Henry Frederick, Prince of Wales, was the eldest son of King James I and Queen Anne of Denmark. As a young man, he greatly impressed the courtiers surrounding his father some of whom, including the Earl of Salisbury, were said to have been apprehensive of his increasing influence and outspokeness. King James I was also rumoured to have been somewhat jealous of the wide popularity his son enjoyed in the country at large and is said to have remarked once 'Will he bury me alive?'.
Henry was not, however, to succeed to the throne, for in the autumn of 1612 he was seized with a severe illness, most likely typhoid fever, and died soon after. His younger brother, Prince Charles, later King Charles I, thereby became heir to the throne.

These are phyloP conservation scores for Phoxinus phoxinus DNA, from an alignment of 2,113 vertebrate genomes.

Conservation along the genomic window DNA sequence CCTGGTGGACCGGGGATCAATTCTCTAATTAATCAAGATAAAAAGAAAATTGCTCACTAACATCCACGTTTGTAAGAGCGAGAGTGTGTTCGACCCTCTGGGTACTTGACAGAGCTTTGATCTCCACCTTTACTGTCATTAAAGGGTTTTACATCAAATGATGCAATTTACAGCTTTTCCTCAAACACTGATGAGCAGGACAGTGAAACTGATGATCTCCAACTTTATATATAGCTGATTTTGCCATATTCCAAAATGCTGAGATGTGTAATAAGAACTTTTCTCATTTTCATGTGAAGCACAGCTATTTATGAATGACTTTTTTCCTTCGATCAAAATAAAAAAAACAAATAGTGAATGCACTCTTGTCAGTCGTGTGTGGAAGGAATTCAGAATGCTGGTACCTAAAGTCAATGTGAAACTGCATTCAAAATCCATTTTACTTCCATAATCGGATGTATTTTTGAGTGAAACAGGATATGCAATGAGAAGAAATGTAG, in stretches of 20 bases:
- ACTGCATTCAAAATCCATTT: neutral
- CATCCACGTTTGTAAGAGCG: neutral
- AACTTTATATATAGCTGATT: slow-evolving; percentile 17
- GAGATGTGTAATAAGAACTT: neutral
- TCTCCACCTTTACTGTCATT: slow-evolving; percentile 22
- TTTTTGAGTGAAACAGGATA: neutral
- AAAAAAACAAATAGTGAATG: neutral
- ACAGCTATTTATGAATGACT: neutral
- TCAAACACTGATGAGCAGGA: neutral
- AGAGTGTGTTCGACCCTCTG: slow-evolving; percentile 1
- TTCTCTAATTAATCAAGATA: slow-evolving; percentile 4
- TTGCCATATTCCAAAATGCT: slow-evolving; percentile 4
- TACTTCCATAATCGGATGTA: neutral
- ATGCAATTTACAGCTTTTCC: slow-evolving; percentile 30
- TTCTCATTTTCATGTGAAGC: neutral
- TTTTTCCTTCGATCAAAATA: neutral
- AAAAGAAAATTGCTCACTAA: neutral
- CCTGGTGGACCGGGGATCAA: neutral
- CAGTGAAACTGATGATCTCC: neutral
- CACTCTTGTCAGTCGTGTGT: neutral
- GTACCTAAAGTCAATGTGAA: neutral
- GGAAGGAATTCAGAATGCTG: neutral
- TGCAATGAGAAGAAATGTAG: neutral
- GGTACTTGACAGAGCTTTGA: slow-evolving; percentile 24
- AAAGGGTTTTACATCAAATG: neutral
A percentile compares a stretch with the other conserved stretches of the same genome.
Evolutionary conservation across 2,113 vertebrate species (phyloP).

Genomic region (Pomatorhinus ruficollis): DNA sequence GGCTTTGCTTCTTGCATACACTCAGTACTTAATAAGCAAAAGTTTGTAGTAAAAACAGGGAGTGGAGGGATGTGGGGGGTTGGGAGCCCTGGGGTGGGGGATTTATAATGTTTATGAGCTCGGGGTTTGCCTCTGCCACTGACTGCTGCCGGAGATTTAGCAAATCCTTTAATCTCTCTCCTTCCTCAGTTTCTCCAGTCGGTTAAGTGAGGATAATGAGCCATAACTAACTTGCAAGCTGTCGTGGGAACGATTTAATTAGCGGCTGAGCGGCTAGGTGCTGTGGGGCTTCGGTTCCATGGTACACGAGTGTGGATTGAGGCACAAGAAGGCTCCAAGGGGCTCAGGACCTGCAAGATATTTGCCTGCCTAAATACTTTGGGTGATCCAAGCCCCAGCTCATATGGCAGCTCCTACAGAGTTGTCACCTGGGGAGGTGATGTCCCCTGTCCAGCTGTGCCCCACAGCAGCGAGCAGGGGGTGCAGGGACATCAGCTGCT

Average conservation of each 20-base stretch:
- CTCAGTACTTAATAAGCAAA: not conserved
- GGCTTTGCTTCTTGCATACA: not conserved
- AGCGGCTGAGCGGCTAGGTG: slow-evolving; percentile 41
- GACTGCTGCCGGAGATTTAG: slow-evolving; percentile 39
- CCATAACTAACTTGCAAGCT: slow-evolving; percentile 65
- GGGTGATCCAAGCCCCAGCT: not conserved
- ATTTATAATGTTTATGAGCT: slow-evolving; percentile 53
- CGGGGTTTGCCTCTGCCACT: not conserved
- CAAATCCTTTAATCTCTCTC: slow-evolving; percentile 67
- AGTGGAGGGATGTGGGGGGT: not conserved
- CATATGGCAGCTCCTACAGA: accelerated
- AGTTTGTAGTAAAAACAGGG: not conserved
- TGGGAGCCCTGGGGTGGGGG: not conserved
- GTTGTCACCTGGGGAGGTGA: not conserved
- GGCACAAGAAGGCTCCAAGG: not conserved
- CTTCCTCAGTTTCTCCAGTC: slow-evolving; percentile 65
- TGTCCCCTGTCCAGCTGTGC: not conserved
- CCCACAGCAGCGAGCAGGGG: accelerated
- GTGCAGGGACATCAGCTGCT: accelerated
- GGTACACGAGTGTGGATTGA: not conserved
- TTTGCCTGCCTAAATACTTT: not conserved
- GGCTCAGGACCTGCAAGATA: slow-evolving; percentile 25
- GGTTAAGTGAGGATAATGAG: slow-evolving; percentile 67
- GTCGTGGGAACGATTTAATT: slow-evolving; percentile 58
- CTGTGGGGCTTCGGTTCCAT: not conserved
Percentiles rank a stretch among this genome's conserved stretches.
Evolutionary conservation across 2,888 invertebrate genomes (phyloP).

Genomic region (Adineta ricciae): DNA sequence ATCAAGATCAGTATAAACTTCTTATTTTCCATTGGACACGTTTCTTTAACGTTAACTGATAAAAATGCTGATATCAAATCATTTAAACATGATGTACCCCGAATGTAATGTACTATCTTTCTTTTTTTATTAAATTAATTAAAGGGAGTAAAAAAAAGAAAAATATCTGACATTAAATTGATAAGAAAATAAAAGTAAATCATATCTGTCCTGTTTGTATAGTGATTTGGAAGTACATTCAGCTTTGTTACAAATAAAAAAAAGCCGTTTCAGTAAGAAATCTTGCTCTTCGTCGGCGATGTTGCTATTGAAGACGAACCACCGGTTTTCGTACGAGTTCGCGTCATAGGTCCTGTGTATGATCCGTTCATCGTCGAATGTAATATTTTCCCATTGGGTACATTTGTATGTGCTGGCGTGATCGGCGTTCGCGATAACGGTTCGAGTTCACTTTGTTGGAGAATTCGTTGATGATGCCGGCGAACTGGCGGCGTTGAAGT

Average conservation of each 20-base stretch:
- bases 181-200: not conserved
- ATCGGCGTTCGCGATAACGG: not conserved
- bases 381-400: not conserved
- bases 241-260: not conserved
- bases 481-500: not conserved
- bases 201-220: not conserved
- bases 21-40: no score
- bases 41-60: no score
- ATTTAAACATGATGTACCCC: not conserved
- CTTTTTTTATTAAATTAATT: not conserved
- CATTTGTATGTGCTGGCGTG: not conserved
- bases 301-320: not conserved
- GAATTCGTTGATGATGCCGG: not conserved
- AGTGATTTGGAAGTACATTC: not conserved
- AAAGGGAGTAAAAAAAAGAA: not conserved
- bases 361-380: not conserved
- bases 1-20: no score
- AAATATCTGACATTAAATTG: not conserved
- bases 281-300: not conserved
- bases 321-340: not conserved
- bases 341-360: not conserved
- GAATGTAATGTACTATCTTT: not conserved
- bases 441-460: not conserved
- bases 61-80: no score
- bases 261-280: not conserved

This portrait is ultimately derived from the portrait miniature by Isaac Oliver, in the Royal Collection, of circa 1610. There was considerable demand for posthumous portraits of Henry, Prince of Wales, and a full-length portrait of him by Sir Anthony van Dyck, in which the countenance is similarly derived from the Isaac Oliver miniature, was commissioned by King Charles I to form part of the royal family portrait gallery in the Cross Gallery at Somerset House (O. Millar, The Tudor Stuart and Early Georgian Pictures on the Royal Collection, London, 1963, I, no. 142, II, pl. 57). This portrait would appear, on stylistic grounds, to date from circa 1635, however, the traditional attribution to Mytens appears untenable.